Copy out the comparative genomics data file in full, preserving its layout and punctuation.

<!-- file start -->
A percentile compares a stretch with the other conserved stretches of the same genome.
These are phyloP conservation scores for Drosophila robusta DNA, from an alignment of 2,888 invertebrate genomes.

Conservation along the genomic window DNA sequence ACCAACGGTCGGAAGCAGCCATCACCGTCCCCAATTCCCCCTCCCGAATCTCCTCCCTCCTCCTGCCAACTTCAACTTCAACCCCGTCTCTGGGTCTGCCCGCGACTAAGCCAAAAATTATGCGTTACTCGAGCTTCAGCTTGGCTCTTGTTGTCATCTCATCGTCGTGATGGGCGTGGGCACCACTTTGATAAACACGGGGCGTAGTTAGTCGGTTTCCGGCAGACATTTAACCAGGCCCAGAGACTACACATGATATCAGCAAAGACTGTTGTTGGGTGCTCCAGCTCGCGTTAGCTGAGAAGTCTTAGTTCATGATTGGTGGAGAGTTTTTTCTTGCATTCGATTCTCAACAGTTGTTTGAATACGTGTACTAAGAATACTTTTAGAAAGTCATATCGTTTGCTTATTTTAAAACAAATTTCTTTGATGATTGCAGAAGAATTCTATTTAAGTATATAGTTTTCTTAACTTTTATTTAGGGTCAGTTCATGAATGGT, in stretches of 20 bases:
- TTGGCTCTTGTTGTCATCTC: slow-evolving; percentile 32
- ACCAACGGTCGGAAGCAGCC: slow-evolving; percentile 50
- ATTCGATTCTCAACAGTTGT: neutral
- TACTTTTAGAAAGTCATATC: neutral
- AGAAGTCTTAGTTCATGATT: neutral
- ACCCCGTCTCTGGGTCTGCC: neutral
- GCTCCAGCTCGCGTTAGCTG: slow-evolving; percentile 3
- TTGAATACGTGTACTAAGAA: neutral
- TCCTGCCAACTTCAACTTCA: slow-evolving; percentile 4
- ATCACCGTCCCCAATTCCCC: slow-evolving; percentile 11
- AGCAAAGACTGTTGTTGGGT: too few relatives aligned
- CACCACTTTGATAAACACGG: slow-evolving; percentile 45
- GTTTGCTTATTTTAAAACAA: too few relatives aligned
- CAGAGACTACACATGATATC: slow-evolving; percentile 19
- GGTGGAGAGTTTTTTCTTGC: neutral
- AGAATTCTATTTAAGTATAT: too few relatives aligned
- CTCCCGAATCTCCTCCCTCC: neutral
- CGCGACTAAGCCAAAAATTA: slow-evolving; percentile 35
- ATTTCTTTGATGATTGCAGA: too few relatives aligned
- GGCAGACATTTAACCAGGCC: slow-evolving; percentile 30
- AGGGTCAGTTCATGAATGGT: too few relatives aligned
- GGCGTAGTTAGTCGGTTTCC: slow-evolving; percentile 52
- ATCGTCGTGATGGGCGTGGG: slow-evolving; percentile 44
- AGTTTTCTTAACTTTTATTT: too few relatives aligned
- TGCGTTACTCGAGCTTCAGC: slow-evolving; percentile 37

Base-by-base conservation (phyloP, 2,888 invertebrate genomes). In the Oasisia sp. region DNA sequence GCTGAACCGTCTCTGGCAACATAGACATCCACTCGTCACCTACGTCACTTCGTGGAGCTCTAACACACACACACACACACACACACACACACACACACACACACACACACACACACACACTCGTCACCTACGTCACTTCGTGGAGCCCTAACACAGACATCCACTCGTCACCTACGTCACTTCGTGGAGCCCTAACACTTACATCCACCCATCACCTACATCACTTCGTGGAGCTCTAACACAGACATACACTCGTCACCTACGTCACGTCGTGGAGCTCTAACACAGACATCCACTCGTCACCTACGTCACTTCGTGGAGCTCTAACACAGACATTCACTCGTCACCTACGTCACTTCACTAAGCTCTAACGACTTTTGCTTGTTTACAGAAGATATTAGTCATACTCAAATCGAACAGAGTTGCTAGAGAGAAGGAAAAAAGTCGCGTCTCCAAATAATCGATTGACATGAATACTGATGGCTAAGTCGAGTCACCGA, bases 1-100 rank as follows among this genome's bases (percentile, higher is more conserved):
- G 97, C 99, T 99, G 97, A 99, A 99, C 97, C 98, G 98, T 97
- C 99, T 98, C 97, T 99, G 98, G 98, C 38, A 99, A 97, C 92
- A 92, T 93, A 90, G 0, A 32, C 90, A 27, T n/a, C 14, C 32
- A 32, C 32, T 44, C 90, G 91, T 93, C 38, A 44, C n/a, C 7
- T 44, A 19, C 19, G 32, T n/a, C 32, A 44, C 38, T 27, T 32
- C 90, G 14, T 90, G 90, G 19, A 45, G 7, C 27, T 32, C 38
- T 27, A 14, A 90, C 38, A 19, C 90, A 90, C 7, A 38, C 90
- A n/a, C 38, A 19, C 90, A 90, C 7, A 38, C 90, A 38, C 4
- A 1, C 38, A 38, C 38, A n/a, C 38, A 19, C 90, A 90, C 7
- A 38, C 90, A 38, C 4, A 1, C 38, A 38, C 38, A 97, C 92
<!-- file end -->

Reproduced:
A percentile compares a stretch with the other conserved stretches of the same genome.
These are phyloP conservation scores for Drosophila robusta DNA, from an alignment of 2,888 invertebrate genomes.

Conservation along the genomic window DNA sequence ACCAACGGTCGGAAGCAGCCATCACCGTCCCCAATTCCCCCTCCCGAATCTCCTCCCTCCTCCTGCCAACTTCAACTTCAACCCCGTCTCTGGGTCTGCCCGCGACTAAGCCAAAAATTATGCGTTACTCGAGCTTCAGCTTGGCTCTTGTTGTCATCTCATCGTCGTGATGGGCGTGGGCACCACTTTGATAAACACGGGGCGTAGTTAGTCGGTTTCCGGCAGACATTTAACCAGGCCCAGAGACTACACATGATATCAGCAAAGACTGTTGTTGGGTGCTCCAGCTCGCGTTAGCTGAGAAGTCTTAGTTCATGATTGGTGGAGAGTTTTTTCTTGCATTCGATTCTCAACAGTTGTTTGAATACGTGTACTAAGAATACTTTTAGAAAGTCATATCGTTTGCTTATTTTAAAACAAATTTCTTTGATGATTGCAGAAGAATTCTATTTAAGTATATAGTTTTCTTAACTTTTATTTAGGGTCAGTTCATGAATGGT, in stretches of 20 bases:
- TTGGCTCTTGTTGTCATCTC: slow-evolving; percentile 32
- ACCAACGGTCGGAAGCAGCC: slow-evolving; percentile 50
- ATTCGATTCTCAACAGTTGT: neutral
- TACTTTTAGAAAGTCATATC: neutral
- AGAAGTCTTAGTTCATGATT: neutral
- ACCCCGTCTCTGGGTCTGCC: neutral
- GCTCCAGCTCGCGTTAGCTG: slow-evolving; percentile 3
- TTGAATACGTGTACTAAGAA: neutral
- TCCTGCCAACTTCAACTTCA: slow-evolving; percentile 4
- ATCACCGTCCCCAATTCCCC: slow-evolving; percentile 11
- AGCAAAGACTGTTGTTGGGT: too few relatives aligned
- CACCACTTTGATAAACACGG: slow-evolving; percentile 45
- GTTTGCTTATTTTAAAACAA: too few relatives aligned
- CAGAGACTACACATGATATC: slow-evolving; percentile 19
- GGTGGAGAGTTTTTTCTTGC: neutral
- AGAATTCTATTTAAGTATAT: too few relatives aligned
- CTCCCGAATCTCCTCCCTCC: neutral
- CGCGACTAAGCCAAAAATTA: slow-evolving; percentile 35
- ATTTCTTTGATGATTGCAGA: too few relatives aligned
- GGCAGACATTTAACCAGGCC: slow-evolving; percentile 30
- AGGGTCAGTTCATGAATGGT: too few relatives aligned
- GGCGTAGTTAGTCGGTTTCC: slow-evolving; percentile 52
- ATCGTCGTGATGGGCGTGGG: slow-evolving; percentile 44
- AGTTTTCTTAACTTTTATTT: too few relatives aligned
- TGCGTTACTCGAGCTTCAGC: slow-evolving; percentile 37

Base-by-base conservation (phyloP, 2,888 invertebrate genomes). In the Oasisia sp. region DNA sequence GCTGAACCGTCTCTGGCAACATAGACATCCACTCGTCACCTACGTCACTTCGTGGAGCTCTAACACACACACACACACACACACACACACACACACACACACACACACACACACACACACTCGTCACCTACGTCACTTCGTGGAGCCCTAACACAGACATCCACTCGTCACCTACGTCACTTCGTGGAGCCCTAACACTTACATCCACCCATCACCTACATCACTTCGTGGAGCTCTAACACAGACATACACTCGTCACCTACGTCACGTCGTGGAGCTCTAACACAGACATCCACTCGTCACCTACGTCACTTCGTGGAGCTCTAACACAGACATTCACTCGTCACCTACGTCACTTCACTAAGCTCTAACGACTTTTGCTTGTTTACAGAAGATATTAGTCATACTCAAATCGAACAGAGTTGCTAGAGAGAAGGAAAAAAGTCGCGTCTCCAAATAATCGATTGACATGAATACTGATGGCTAAGTCGAGTCACCGA, bases 1-100 rank as follows among this genome's bases (percentile, higher is more conserved):
- G 97, C 99, T 99, G 97, A 99, A 99, C 97, C 98, G 98, T 97
- C 99, T 98, C 97, T 99, G 98, G 98, C 38, A 99, A 97, C 92
- A 92, T 93, A 90, G 0, A 32, C 90, A 27, T n/a, C 14, C 32
- A 32, C 32, T 44, C 90, G 91, T 93, C 38, A 44, C n/a, C 7
- T 44, A 19, C 19, G 32, T n/a, C 32, A 44, C 38, T 27, T 32
- C 90, G 14, T 90, G 90, G 19, A 45, G 7, C 27, T 32, C 38
- T 27, A 14, A 90, C 38, A 19, C 90, A 90, C 7, A 38, C 90
- A n/a, C 38, A 19, C 90, A 90, C 7, A 38, C 90, A 38, C 4
- A 1, C 38, A 38, C 38, A n/a, C 38, A 19, C 90, A 90, C 7
- A 38, C 90, A 38, C 4, A 1, C 38, A 38, C 38, A 97, C 92